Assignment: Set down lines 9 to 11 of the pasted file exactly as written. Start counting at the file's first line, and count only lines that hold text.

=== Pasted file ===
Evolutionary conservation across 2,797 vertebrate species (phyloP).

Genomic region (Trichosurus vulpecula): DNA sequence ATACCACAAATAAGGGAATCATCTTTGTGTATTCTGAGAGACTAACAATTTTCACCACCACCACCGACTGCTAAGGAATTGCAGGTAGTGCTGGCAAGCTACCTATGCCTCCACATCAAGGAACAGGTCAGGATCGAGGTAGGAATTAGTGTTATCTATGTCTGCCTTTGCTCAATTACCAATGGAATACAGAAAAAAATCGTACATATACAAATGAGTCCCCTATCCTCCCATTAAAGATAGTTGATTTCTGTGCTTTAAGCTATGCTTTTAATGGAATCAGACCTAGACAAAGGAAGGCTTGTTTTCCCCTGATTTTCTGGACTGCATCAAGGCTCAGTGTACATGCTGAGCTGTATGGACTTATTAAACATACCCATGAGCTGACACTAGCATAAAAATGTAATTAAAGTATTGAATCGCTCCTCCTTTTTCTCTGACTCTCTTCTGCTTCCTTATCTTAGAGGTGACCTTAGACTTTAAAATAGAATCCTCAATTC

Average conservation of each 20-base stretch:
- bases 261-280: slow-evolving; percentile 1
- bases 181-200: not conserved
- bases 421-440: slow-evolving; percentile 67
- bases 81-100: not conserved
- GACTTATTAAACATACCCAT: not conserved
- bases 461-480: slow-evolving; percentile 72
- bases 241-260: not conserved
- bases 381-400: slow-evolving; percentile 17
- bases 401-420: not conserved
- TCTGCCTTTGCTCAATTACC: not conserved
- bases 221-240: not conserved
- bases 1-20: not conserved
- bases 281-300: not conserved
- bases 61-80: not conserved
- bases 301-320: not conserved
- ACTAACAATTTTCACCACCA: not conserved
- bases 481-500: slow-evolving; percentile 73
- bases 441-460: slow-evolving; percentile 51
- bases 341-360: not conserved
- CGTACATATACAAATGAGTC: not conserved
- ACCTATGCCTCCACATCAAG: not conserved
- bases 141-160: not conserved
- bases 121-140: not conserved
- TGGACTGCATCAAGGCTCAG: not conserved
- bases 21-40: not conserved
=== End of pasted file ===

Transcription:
- bases 461-480: slow-evolving; percentile 72
- bases 241-260: not conserved
- bases 381-400: slow-evolving; percentile 17